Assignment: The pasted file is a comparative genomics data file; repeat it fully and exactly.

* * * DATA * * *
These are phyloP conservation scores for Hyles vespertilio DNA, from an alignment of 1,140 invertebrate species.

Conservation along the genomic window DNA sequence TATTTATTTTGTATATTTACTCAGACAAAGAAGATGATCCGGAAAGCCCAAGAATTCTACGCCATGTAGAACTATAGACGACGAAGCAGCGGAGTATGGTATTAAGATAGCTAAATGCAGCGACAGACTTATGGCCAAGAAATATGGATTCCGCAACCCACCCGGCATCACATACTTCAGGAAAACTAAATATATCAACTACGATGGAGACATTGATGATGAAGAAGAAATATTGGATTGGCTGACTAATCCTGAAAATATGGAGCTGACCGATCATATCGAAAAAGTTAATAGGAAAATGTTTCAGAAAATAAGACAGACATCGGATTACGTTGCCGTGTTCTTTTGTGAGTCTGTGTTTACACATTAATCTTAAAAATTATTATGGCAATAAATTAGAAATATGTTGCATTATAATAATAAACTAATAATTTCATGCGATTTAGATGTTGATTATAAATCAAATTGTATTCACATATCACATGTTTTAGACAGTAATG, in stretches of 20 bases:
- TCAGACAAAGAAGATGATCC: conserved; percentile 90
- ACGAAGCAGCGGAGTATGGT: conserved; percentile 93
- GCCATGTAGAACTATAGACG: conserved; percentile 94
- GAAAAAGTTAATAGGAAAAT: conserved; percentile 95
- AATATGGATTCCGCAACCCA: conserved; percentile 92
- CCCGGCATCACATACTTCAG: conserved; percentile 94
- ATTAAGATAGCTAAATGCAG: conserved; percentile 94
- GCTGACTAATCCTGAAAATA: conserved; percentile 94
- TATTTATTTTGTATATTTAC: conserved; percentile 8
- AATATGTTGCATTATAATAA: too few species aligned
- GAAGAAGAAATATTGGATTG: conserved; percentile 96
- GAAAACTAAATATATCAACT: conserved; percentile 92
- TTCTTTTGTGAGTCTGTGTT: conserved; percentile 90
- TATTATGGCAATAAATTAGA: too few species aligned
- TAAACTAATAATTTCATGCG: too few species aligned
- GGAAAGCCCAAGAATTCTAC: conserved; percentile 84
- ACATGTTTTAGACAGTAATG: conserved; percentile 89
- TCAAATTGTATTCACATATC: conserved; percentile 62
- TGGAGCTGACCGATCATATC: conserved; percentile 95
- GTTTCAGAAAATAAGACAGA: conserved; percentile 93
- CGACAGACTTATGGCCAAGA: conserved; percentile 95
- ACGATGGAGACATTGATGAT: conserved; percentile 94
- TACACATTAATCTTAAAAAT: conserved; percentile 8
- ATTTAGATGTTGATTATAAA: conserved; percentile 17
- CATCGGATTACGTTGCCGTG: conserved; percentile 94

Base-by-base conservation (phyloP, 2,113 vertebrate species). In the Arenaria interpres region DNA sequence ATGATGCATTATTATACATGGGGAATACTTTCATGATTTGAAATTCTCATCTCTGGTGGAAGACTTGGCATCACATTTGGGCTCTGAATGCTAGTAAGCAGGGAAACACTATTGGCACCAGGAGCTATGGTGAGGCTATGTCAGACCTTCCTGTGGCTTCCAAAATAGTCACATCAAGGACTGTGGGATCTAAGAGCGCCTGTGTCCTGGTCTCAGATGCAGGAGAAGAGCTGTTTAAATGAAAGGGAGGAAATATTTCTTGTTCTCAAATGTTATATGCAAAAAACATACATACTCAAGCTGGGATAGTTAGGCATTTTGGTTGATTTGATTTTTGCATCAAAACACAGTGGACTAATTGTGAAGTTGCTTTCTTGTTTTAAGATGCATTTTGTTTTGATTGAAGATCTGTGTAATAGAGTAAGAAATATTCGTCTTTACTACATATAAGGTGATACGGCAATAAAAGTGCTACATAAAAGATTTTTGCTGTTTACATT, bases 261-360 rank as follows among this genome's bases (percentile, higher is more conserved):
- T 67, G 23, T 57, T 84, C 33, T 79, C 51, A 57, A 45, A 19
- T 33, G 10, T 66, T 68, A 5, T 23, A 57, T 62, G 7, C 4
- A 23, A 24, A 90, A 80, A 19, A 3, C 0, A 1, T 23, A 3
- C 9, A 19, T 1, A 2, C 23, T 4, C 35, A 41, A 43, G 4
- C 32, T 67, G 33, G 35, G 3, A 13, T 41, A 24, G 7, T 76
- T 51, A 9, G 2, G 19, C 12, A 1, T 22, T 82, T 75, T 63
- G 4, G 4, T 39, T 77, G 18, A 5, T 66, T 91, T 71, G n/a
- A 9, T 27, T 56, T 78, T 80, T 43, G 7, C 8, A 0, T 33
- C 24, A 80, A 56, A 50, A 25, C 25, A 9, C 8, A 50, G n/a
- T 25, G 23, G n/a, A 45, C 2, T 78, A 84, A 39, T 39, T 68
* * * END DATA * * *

These are phyloP conservation scores for Hyles vespertilio DNA, from an alignment of 1,140 invertebrate species.

Conservation along the genomic window DNA sequence TATTTATTTTGTATATTTACTCAGACAAAGAAGATGATCCGGAAAGCCCAAGAATTCTACGCCATGTAGAACTATAGACGACGAAGCAGCGGAGTATGGTATTAAGATAGCTAAATGCAGCGACAGACTTATGGCCAAGAAATATGGATTCCGCAACCCACCCGGCATCACATACTTCAGGAAAACTAAATATATCAACTACGATGGAGACATTGATGATGAAGAAGAAATATTGGATTGGCTGACTAATCCTGAAAATATGGAGCTGACCGATCATATCGAAAAAGTTAATAGGAAAATGTTTCAGAAAATAAGACAGACATCGGATTACGTTGCCGTGTTCTTTTGTGAGTCTGTGTTTACACATTAATCTTAAAAATTATTATGGCAATAAATTAGAAATATGTTGCATTATAATAATAAACTAATAATTTCATGCGATTTAGATGTTGATTATAAATCAAATTGTATTCACATATCACATGTTTTAGACAGTAATG, in stretches of 20 bases:
- TCAGACAAAGAAGATGATCC: conserved; percentile 90
- ACGAAGCAGCGGAGTATGGT: conserved; percentile 93
- GCCATGTAGAACTATAGACG: conserved; percentile 94
- GAAAAAGTTAATAGGAAAAT: conserved; percentile 95
- AATATGGATTCCGCAACCCA: conserved; percentile 92
- CCCGGCATCACATACTTCAG: conserved; percentile 94
- ATTAAGATAGCTAAATGCAG: conserved; percentile 94
- GCTGACTAATCCTGAAAATA: conserved; percentile 94
- TATTTATTTTGTATATTTAC: conserved; percentile 8
- AATATGTTGCATTATAATAA: too few species aligned
- GAAGAAGAAATATTGGATTG: conserved; percentile 96
- GAAAACTAAATATATCAACT: conserved; percentile 92
- TTCTTTTGTGAGTCTGTGTT: conserved; percentile 90
- TATTATGGCAATAAATTAGA: too few species aligned
- TAAACTAATAATTTCATGCG: too few species aligned
- GGAAAGCCCAAGAATTCTAC: conserved; percentile 84
- ACATGTTTTAGACAGTAATG: conserved; percentile 89
- TCAAATTGTATTCACATATC: conserved; percentile 62
- TGGAGCTGACCGATCATATC: conserved; percentile 95
- GTTTCAGAAAATAAGACAGA: conserved; percentile 93
- CGACAGACTTATGGCCAAGA: conserved; percentile 95
- ACGATGGAGACATTGATGAT: conserved; percentile 94
- TACACATTAATCTTAAAAAT: conserved; percentile 8
- ATTTAGATGTTGATTATAAA: conserved; percentile 17
- CATCGGATTACGTTGCCGTG: conserved; percentile 94

Base-by-base conservation (phyloP, 2,113 vertebrate species). In the Arenaria interpres region DNA sequence ATGATGCATTATTATACATGGGGAATACTTTCATGATTTGAAATTCTCATCTCTGGTGGAAGACTTGGCATCACATTTGGGCTCTGAATGCTAGTAAGCAGGGAAACACTATTGGCACCAGGAGCTATGGTGAGGCTATGTCAGACCTTCCTGTGGCTTCCAAAATAGTCACATCAAGGACTGTGGGATCTAAGAGCGCCTGTGTCCTGGTCTCAGATGCAGGAGAAGAGCTGTTTAAATGAAAGGGAGGAAATATTTCTTGTTCTCAAATGTTATATGCAAAAAACATACATACTCAAGCTGGGATAGTTAGGCATTTTGGTTGATTTGATTTTTGCATCAAAACACAGTGGACTAATTGTGAAGTTGCTTTCTTGTTTTAAGATGCATTTTGTTTTGATTGAAGATCTGTGTAATAGAGTAAGAAATATTCGTCTTTACTACATATAAGGTGATACGGCAATAAAAGTGCTACATAAAAGATTTTTGCTGTTTACATT, bases 261-360 rank as follows among this genome's bases (percentile, higher is more conserved):
- T 67, G 23, T 57, T 84, C 33, T 79, C 51, A 57, A 45, A 19
- T 33, G 10, T 66, T 68, A 5, T 23, A 57, T 62, G 7, C 4
- A 23, A 24, A 90, A 80, A 19, A 3, C 0, A 1, T 23, A 3
- C 9, A 19, T 1, A 2, C 23, T 4, C 35, A 41, A 43, G 4
- C 32, T 67, G 33, G 35, G 3, A 13, T 41, A 24, G 7, T 76
- T 51, A 9, G 2, G 19, C 12, A 1, T 22, T 82, T 75, T 63
- G 4, G 4, T 39, T 77, G 18, A 5, T 66, T 91, T 71, G n/a
- A 9, T 27, T 56, T 78, T 80, T 43, G 7, C 8, A 0, T 33
- C 24, A 80, A 56, A 50, A 25, C 25, A 9, C 8, A 50, G n/a
- T 25, G 23, G n/a, A 45, C 2, T 78, A 84, A 39, T 39, T 68